Last season, Miami Marlins outfielder Giancarlo Stanton didn’t chase many offerings out of the strike zone, swinging at just 28 percent of bad pitches. This year, he is being more aggressive.
“He’s more aggressive at pitches that he knows that he can handle,” Marlins manager Mike Redmond said earlier this week. “Pitches up in the zone, last year, maybe he took some of those pitches, whereas this year he seems to be right on them all the time.”
Stanton is swinging at 36.2 percent of pitches out of the zone – a career high. You would think that would reduce his effectiveness, but instead, he making more contact (50.0 percent contact rate) than ever.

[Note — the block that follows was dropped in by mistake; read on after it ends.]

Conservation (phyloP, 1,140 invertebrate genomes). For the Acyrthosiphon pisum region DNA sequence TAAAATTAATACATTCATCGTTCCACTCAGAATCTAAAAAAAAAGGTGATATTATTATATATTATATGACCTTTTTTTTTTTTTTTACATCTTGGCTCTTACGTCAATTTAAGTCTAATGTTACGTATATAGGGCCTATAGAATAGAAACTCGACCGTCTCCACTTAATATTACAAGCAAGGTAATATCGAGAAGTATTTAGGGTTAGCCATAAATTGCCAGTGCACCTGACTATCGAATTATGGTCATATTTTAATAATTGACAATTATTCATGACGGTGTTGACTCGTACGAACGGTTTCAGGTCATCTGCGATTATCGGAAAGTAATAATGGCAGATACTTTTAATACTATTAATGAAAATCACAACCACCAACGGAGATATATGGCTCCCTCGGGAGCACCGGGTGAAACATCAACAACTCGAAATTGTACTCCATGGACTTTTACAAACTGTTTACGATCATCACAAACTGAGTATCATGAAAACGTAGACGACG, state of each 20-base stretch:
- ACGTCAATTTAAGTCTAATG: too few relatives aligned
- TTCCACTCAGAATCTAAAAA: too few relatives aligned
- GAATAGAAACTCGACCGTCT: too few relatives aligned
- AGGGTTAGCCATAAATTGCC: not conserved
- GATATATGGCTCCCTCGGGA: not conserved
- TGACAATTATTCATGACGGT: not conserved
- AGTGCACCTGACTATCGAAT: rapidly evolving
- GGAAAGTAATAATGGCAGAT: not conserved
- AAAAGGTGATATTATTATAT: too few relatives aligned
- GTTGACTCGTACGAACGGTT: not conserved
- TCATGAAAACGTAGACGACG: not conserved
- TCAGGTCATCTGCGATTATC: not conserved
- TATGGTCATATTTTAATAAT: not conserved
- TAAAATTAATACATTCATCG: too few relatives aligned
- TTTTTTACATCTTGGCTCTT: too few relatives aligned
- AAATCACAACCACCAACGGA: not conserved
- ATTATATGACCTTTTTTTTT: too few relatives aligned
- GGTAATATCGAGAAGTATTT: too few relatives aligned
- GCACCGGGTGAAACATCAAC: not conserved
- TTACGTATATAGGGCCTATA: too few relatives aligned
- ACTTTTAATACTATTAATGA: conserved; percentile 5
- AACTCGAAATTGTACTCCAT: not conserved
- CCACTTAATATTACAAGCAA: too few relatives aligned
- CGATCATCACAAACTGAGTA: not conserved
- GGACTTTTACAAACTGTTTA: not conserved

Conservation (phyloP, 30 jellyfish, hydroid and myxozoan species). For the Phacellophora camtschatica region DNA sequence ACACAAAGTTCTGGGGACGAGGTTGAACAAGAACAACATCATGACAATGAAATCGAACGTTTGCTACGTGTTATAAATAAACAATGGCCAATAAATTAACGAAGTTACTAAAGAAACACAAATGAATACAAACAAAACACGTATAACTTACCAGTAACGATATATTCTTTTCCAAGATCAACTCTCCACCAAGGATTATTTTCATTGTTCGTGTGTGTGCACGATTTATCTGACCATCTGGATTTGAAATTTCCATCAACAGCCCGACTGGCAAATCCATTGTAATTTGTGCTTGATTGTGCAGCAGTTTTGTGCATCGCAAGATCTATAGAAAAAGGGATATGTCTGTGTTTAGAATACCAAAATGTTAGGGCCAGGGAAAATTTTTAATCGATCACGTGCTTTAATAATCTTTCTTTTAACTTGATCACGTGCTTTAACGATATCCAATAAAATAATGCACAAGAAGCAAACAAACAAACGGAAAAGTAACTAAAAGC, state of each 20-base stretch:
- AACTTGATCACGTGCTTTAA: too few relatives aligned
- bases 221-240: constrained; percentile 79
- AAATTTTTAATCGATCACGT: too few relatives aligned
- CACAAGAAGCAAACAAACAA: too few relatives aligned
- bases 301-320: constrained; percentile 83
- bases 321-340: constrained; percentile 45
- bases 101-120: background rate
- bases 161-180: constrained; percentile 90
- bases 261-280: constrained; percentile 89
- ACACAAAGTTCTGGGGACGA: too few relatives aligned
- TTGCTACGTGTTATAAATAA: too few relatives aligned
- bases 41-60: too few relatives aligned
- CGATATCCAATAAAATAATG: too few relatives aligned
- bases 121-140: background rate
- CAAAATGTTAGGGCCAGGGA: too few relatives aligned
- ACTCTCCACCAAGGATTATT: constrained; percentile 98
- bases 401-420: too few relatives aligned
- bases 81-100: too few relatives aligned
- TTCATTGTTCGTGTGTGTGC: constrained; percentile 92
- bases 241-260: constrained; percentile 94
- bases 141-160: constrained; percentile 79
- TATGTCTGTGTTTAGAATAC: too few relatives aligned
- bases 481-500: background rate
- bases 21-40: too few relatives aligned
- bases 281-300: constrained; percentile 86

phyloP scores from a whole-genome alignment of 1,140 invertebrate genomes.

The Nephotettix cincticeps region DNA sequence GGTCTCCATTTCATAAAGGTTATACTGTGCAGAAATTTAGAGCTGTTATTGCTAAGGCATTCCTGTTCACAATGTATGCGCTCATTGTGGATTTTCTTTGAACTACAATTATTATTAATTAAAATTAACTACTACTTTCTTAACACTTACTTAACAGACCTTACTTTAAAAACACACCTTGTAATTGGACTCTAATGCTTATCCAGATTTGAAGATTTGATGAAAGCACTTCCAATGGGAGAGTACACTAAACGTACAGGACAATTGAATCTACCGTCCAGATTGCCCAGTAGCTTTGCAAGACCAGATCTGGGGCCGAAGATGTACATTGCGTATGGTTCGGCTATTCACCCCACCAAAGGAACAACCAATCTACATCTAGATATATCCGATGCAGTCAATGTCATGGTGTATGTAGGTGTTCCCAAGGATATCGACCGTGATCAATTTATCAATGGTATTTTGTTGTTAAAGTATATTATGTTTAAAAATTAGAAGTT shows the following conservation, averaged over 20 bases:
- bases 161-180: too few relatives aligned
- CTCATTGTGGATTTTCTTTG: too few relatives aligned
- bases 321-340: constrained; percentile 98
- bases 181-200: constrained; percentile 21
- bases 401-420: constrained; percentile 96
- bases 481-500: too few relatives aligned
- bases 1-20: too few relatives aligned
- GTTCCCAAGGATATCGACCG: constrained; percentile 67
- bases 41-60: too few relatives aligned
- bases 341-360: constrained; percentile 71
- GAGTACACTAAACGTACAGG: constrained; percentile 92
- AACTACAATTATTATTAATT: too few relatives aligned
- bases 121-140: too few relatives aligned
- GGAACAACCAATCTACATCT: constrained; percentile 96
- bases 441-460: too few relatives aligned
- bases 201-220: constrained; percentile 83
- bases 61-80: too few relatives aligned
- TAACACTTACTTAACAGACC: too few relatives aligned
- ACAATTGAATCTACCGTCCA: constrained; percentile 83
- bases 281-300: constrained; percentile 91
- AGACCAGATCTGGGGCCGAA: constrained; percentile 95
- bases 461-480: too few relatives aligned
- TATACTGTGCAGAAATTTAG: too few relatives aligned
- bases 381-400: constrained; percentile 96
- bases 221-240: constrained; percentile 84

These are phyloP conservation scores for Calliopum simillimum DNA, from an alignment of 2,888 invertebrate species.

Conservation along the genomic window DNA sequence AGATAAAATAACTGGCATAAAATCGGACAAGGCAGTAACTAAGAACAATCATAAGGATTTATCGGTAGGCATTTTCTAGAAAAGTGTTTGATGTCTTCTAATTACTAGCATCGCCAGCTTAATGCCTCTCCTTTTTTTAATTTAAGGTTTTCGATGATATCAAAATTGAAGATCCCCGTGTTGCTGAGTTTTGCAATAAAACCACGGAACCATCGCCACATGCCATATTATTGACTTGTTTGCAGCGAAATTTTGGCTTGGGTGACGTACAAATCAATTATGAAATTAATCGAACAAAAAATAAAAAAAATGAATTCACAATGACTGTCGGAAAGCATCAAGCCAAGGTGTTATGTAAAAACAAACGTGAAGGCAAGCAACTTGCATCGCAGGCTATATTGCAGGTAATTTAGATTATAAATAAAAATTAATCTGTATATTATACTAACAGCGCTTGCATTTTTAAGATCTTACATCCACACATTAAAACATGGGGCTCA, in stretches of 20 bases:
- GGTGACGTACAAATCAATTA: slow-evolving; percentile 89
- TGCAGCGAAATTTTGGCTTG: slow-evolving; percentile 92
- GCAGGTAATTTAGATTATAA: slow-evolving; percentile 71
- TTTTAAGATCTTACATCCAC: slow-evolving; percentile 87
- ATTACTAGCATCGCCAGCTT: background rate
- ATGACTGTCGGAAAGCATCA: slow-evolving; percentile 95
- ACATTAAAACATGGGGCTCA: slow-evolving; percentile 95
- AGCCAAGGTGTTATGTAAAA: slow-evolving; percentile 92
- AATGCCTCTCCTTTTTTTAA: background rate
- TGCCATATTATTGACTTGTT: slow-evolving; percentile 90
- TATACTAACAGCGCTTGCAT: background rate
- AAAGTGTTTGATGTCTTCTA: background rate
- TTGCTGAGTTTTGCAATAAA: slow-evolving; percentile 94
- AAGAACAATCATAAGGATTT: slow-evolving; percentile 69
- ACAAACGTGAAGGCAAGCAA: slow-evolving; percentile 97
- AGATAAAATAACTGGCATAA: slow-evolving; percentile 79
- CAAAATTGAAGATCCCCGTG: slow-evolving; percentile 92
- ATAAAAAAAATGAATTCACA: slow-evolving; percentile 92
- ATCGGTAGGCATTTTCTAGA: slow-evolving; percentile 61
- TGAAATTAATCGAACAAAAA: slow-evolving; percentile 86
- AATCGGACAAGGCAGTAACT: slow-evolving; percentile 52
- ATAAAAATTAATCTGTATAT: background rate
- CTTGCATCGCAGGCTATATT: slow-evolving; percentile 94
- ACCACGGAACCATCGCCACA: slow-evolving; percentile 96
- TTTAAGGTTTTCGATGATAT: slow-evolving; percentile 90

Conversely, he is not making as much contact on pitches in the zone (78.6 percent contact rate vs. 82.9 percent last season), but when he does he is clobbering the ball.
Four of his seven homers have been on pitches straight down the middle, including this two-run, opposite-field home run off Mets’ pitcher Jenrry Mejia.
These aren’t “lucky”home runs by Stanton either, most are bona-fide moon shots, as measured by ESPN’s True Distance Home Run Tracker:
“He’s a force,” Seattle Mariners Manager Lloyd McClendon said.